Family Care subscale
 21. Runs washer/dryer54 (40.0)1.050.140.92−0.30.86−0.3
 10. Prepares part of a hot meal for family78 (57.8)0.510.120.92−0.51.020.2
 20. Puts laundry away for family36 (27.3)0.500.210.70−1.00.61−1.1
 33. Runs errand83 (61.5)0.450.100.60−2.20.75−0.8
 4. Picks up area shared by others130 (96.3)0.250.110.98−0.10.94−0.3
 19. Sorts laundry for family60 (44.4)0.200.151.211.11.200.9
 28. Cares for younger sibling73 (54.1)0.180.110.94−0.30.94−0.2
 15. Takes out garbage/recycling111 (82.2)0.170.101.050.41.812.9
 16. Cleans bathroom73 (54.1)0.130.120.97−0.11.321.7
 29. Cares for other family members59 (43.7)−0.020.131.241.11.261.0
 24. Sweeps or vacuums home100 (74.1)−0.020.110.94−0.30.86−0.7
 13. Washes dishes (loads dishwasher)101 (74.8)−0.040.110.990.00.84−0.9
 14. Dries dishes (unloads dishwasher)94 (69.6)−0.060.120.85−0.90.71−1.3
 26. Cares for plants57 (42.2)−0.110.171.241.11.922.9
 12. Brings in or puts away groceries117 (86.7)−0.110.110.89−0.60.72−1.4
 32. Takes a phone message98 (72.6)−0.210.091.331.81.481.7
 25. Dusts the house67 (49.6)−0.300.141.130.71.090.5
 8. Prepares a cold meal for family93 (68.9)−0.440.120.87−0.90.80−1.4
 34. Gets the mail or the newspaper116 (85.9)−0.500.111.321.41.552.2
 11. Sets or clears the table125 (92.6)−0.620.130.80−1.10.82−1.1
 27. Feeds pet103 (76.3)−1.010.140.86−0.60.90−0.5
Table Footer NoteNote. CHORES = Children Helping Out: Responsibilities, Expectations, and Supports; MnSq = mean square; SE = standard error; Z = standardized distribution value.
Note. CHORES = Children Helping Out: Responsibilities, Expectations, and Supports; MnSq = mean square; SE = standard error; Z = standardized distribution value.×
Table Footer NoteaNumber (percentage) of children (N = 132) that were scored on the item; scores of 0 (child is not expected to perform task) were deleted from the analysis.
Number (percentage) of children (N = 132) that were scored on the item; scores of 0 (child is not expected to perform task) were deleted from the analysis.×
Table 2.
Item Calibration and Fit Statistics for the Self-Care and Family Care Subscales of the CHORES
Item Calibration and Fit Statistics for the Self-Care and Family Care Subscales of the CHORES×
Itemn (%)aItem Difficulty (logit)SEInfit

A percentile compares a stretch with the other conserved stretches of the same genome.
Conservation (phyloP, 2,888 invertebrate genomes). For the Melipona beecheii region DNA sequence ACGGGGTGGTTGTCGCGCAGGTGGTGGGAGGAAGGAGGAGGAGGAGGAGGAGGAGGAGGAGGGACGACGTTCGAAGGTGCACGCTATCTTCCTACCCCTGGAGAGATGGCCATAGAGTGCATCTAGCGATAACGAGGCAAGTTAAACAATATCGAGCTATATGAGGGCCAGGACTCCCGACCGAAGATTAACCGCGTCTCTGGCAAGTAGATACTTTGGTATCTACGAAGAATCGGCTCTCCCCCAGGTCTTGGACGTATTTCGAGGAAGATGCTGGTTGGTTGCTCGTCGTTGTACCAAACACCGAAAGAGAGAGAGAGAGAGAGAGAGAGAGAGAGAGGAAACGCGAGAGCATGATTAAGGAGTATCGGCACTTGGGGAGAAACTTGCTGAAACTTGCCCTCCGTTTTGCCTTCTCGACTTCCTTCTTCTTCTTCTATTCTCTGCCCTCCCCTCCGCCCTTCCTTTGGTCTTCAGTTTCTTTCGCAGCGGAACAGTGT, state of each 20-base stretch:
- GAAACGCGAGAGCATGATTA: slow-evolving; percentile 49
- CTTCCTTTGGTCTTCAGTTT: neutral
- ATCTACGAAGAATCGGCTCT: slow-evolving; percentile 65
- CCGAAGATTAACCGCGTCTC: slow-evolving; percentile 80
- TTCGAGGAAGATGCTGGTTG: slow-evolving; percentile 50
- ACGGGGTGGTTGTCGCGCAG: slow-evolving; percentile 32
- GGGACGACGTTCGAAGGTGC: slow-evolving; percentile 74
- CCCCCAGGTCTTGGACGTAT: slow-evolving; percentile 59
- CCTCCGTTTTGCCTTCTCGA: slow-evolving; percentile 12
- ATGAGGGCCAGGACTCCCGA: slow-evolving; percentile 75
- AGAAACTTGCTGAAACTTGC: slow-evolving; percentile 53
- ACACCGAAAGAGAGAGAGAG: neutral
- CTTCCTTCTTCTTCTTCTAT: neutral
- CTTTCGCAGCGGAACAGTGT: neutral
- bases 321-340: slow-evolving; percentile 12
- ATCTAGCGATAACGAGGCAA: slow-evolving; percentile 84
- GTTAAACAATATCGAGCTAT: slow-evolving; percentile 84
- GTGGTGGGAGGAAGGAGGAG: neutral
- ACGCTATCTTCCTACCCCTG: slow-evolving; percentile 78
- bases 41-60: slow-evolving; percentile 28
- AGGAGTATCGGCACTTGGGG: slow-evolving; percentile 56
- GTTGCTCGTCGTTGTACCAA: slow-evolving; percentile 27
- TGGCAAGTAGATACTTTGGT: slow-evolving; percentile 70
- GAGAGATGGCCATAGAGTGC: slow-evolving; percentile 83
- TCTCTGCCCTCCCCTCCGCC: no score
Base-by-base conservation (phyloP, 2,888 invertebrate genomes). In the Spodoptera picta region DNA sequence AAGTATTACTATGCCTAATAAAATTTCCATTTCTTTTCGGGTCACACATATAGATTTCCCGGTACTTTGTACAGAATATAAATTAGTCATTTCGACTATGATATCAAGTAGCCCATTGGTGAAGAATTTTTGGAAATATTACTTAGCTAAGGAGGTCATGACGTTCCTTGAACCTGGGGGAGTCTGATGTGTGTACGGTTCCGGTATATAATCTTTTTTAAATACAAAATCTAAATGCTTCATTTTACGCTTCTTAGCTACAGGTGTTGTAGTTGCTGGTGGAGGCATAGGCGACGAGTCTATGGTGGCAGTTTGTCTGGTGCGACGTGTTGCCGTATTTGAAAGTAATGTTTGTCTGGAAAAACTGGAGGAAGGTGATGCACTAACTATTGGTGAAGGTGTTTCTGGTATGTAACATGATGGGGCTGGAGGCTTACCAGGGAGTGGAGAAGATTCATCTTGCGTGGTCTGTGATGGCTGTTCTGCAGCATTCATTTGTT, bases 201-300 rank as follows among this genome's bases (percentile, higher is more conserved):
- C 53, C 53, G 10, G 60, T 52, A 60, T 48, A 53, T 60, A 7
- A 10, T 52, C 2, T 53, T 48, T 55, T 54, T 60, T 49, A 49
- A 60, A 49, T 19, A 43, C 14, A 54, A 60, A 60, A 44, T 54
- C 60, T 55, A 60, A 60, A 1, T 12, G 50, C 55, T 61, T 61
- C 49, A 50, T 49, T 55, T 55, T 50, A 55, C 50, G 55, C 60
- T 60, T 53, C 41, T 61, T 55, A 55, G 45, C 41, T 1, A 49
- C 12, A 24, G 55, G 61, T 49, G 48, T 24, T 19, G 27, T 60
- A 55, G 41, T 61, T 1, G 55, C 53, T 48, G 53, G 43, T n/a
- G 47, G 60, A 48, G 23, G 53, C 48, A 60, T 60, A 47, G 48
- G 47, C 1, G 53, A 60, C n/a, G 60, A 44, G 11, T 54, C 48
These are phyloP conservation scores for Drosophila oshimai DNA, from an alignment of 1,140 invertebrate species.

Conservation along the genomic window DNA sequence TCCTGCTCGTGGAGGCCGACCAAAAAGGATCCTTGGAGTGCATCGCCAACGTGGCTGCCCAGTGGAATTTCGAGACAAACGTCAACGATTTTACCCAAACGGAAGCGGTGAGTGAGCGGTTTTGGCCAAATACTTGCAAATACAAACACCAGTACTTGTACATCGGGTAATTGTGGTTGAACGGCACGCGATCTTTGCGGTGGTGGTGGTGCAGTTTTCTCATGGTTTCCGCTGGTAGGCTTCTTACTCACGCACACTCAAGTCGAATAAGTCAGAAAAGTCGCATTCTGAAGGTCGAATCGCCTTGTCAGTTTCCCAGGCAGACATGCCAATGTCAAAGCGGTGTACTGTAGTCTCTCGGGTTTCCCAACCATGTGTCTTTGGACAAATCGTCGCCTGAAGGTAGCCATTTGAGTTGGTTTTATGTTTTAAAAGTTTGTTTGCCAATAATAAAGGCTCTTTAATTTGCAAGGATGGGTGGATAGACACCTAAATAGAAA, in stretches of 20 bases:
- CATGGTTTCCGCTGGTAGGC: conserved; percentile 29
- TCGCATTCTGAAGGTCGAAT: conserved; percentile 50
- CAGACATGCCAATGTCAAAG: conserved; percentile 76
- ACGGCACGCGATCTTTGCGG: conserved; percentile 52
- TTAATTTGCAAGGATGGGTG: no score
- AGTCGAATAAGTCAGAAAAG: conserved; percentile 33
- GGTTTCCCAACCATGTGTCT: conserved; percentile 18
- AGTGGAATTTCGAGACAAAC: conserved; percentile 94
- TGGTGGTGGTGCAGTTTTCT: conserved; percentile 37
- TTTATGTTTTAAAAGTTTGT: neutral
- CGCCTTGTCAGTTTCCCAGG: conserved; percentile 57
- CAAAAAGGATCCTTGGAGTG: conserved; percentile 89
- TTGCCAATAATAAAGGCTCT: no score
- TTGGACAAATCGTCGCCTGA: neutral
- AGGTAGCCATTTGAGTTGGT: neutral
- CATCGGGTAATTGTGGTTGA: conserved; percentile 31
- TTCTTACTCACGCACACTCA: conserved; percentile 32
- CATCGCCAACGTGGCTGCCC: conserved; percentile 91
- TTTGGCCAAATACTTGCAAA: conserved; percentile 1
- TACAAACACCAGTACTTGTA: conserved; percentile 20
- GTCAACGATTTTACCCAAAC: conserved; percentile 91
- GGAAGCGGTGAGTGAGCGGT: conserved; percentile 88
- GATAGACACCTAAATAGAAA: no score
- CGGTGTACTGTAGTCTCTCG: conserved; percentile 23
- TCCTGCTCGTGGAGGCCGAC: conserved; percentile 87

Outfit
MnSqZMnSqZ
Self-Care subscale
 9. Makes self a hot meal86 (63.7)0.660.101.261.61.211.1
 22. Sweeps or vacuums own room102 (75.6)0.560.101.020.20.95−0.2
 31. Organizes after-school belongings123 (91.1)0.250.080.82−1.40.71−1.5
 23. Dusts own room82 (60.7)0.190.131.281.41.381.7
 2. Picks up own bedroom133 (98.5)0.130.090.87−1.00.84−1.2
 1. Cleans up after own play134 (99.3)0.120.110.95−0.30.87−1.0
 5. Puts away own clothes125 (92.3)0.070.101.030.21.030.2
 30. Organizes own belongings for school128 (94.8)0.030.081.040.40.990.0
 3. Makes own bed121 (89.6)−0.050.091.281.71.140.8
 18. Puts away own clean laundry115 (85.2)−0.140.120.76−1.40.78−1.3
 7. Makes self a cold meal121 (89.6)−0.450.101.090.61.481.5
 6. Makes self a snack130 (96.3)−0.680.100.89−0.61.491.2
 17. Puts own laundry in hamper133 (98.5)−0.710.120.85−0.90.70−1.4
Family Care subscale
 21. Runs washer/dryer54 (40.0)1.050.140.92−0.30.86−0.3
 10. Prepares part of a hot meal for family78 (57.8)0.510.120.92−0.51.020.2
 20. Puts laundry away for family36 (27.3)0.500.210.70−1.00.61−1.1
 33. Runs errand83 (61.5)0.450.100.60−2.20.75−0.8
 4. Picks up area shared by others130 (96.3)0.250.110.98−0.10.94−0.3
 19. Sorts laundry for family60 (44.4)0.200.151.211.11.200.9
 28. Cares for younger sibling73 (54.1)0.180.110.94−0.30.94−0.2
 15. Takes out garbage/recycling111 (82.2)0.170.101.050.41.812.9
 16. Cleans bathroom73 (54.1)0.130.120.97−0.11.321.7
 29. Cares for other family members59 (43.7)−0.020.131.241.11.261.0
 24. Sweeps or vacuums home100 (74.1)−0.020.110.94−0.30.86−0.7
 13. Washes dishes (loads dishwasher)101 (74.8)−0.040.110.990.00.84−0.9
 14. Dries dishes (unloads dishwasher)94 (69.6)−0.060.120.85−0.90.71−1.3
 26. Cares for plants57 (42.2)−0.110.171.241.11.922.9
 12. Brings in or puts away groceries117 (86.7)−0.110.110.89−0.60.72−1.4
 32. Takes a phone message98 (72.6)−0.210.091.331.81.481.7
 25. Dusts the house67 (49.6)−0.300.141.130.71.090.5
 8. Prepares a cold meal for family93 (68.9)−0.440.120.87−0.90.80−1.4
 34. Gets the mail or the newspaper116 (85.9)−0.500.111.321.41.552.2
 11. Sets or clears the table125 (92.6)−0.620.130.80−1.10.82−1.1
 27. Feeds pet103 (76.3)−1.010.140.86−0.60.90−0.5
Table Footer NoteNote. CHORES = Children Helping Out: Responsibilities, Expectations, and Supports; MnSq = mean square; SE = standard error; Z = standardized distribution value.
Note. CHORES = Children Helping Out: Responsibilities, Expectations, and Supports; MnSq = mean square; SE = standard error; Z = standardized distribution value.×
Table Footer NoteaNumber (percentage) of children (N = 132) that were scored on the item; scores of 0 (child is not expected to perform task) were deleted from the analysis.
Number (percentage) of children (N = 132) that were scored on the item; scores of 0 (child is not expected to perform task) were deleted from the analysis.×
×